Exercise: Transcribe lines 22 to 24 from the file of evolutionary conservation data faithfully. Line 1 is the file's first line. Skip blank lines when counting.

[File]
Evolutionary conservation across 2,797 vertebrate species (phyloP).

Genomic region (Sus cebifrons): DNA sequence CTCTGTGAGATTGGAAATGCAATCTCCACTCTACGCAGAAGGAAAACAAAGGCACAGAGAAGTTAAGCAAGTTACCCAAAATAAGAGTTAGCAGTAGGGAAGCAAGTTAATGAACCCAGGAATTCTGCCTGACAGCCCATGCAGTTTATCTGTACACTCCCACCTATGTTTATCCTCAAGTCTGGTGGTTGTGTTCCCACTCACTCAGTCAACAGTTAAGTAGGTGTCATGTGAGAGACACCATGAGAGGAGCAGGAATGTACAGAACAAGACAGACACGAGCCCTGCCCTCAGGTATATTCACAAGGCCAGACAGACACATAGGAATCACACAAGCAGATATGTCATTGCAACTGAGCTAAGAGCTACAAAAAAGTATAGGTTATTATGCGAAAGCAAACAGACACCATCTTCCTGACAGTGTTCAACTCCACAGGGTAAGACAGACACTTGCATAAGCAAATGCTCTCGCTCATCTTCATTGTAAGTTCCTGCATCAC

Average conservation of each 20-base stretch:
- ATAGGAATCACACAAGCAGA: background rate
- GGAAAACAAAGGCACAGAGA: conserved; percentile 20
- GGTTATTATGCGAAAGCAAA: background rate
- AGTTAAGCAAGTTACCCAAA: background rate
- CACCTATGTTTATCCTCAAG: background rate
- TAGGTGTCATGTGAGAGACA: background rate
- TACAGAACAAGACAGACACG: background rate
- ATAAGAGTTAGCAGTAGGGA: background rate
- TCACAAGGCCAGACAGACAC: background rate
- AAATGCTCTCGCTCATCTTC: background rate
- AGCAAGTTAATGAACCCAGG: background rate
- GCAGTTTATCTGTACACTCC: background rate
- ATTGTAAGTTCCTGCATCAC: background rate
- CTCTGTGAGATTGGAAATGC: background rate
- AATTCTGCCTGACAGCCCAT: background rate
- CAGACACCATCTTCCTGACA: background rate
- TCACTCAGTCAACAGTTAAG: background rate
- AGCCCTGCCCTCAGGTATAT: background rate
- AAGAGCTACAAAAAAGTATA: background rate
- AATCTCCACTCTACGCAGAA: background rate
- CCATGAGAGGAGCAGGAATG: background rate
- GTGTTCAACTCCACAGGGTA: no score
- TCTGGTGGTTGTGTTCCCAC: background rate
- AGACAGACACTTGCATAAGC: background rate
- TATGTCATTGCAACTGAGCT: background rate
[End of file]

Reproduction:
- AAGAGCTACAAAAAAGTATA: background rate
- AATCTCCACTCTACGCAGAA: background rate
- CCATGAGAGGAGCAGGAATG: background rate